In discussion subject leaders developed various ideas for new types of Units. In addition to specific skill/technique based units the idea of short/medium term units using a more open ended exploratory starting point was discussed. This might start from an aspect of the formal elements ‘RED’ for example, or from a process such as ‘OVERLAPPING’. These are rooted in the language of art but not in any particular medium or outcome. Such an approach makes sense towards the end of a Key Stage when students can makes choices and apply what they have learnt. To a degree it’s a process which has parallels in KS4 with the GCSE.
During the course subject leaders shared concerns and ideas. Here is a brief summary of some of the points made:
- Schools are different, for instance, in terms of the expectations, culture, experience and confidence of teachers. Therefore, the role of a subject leader is very different, with different opportunities, demands and constraints. The old curriculum with QCA support provided a framework and guidelines. The new curriculum provides virtually nothing, other than a requirement to deliver the aims. It will be harder for an inexperienced subject leader to know what to do now. It will also be harder to use the national curriculum to make a case for resources, time or CPD.
- Some experienced subject leaders recognised the opportunity the new curriculum offered to take forward ideas that had been in their thoughts for a while. Others also recognised that there was no need to change the curriculum that they had carefully developed over time, and which matched the resources, expertise and experience of their school.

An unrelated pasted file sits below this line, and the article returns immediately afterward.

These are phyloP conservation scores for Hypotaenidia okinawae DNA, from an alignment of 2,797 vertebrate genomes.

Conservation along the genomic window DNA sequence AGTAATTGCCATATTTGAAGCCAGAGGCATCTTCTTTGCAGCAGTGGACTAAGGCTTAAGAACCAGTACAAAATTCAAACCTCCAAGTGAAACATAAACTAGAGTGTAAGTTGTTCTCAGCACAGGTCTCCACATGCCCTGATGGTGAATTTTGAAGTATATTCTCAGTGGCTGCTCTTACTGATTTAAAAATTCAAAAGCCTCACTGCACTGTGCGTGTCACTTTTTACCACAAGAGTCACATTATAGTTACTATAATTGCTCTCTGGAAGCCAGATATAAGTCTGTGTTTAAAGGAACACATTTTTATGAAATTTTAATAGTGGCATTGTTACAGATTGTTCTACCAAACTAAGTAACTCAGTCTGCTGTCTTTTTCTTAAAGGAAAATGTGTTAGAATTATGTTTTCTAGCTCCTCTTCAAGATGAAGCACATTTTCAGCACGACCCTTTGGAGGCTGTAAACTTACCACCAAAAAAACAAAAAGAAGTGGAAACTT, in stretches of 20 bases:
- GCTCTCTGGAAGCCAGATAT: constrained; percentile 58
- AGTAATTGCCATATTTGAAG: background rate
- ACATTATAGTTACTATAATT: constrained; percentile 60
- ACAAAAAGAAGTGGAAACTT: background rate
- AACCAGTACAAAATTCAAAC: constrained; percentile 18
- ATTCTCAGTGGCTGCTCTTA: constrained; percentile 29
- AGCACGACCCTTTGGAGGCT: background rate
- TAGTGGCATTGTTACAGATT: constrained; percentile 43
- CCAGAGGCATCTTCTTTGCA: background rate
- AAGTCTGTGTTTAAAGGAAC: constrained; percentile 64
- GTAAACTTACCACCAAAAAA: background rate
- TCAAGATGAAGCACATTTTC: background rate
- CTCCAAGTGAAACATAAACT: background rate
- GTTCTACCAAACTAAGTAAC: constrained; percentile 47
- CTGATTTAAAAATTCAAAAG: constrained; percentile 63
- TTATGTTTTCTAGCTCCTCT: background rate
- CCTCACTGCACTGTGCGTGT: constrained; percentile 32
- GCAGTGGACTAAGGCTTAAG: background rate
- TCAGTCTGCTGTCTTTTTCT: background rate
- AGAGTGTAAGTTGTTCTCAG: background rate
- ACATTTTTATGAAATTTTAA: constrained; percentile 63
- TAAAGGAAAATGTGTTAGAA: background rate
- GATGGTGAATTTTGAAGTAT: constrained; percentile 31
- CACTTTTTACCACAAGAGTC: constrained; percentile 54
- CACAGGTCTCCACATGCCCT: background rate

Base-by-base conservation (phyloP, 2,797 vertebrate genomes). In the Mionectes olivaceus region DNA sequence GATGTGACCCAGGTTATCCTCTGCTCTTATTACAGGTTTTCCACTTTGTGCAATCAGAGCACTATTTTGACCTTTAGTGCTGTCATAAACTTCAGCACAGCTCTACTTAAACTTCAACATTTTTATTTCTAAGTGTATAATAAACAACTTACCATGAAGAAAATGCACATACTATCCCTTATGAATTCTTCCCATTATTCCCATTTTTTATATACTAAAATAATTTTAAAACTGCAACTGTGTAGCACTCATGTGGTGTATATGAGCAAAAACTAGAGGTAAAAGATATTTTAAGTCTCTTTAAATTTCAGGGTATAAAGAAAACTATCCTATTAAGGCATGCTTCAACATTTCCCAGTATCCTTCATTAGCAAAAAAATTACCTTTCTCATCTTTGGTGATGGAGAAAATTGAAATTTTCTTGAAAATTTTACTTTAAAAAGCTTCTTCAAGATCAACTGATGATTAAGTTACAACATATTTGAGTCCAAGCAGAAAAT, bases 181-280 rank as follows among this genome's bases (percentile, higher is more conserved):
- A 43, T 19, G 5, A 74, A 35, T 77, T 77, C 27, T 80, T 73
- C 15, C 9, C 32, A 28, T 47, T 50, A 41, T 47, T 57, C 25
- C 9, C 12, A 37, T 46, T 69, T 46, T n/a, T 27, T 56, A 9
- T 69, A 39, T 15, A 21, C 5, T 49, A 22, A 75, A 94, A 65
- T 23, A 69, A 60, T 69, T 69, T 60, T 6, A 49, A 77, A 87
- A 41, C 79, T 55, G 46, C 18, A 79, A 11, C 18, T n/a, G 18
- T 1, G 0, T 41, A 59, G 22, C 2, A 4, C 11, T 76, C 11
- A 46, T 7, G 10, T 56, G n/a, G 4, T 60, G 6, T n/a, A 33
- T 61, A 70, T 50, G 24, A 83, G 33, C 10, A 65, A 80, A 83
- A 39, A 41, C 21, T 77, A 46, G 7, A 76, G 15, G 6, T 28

- Subject leaders acknowledged that at the present time core subjects took priority.
- By and large the concerns and preoccupations of subject leaders were not significantly different to those that might have been expressed 2 or 3 years ago (ie before the change). These were:
- teachers who lacked confidence
- a personal lack of experience
- lack of funding
- demands of assessment
- lack of curriculum time
- the constraints of art being delivered only as an adjunct to a ‘topic’.
- During the course subject leaders did not raise particular concerns that were about assessment, national curriculum interpretation/delivery, or the demise of levels. Perhaps this, not unnaturally, indicates that most primary schools are still focussed essentially on the interpretation of core curriculum.
- It was noted that by getting assessment right (ie defining the key conceptual framework of the subject and building this in to assessment strategies) those teachers who lacked confidence and experience would be better able to understand and teach the subject. That is, they would no longer worry about getting their pupils to make ‘nice’ pictures.
- Subject leaders valued the opportunity to share ideas. They felt it would be valuable to maintain contact and to this end exchanged email addresses. (It would be really great if a network emerged from this contact and I wish them every success: Dan. PS note this post about networks)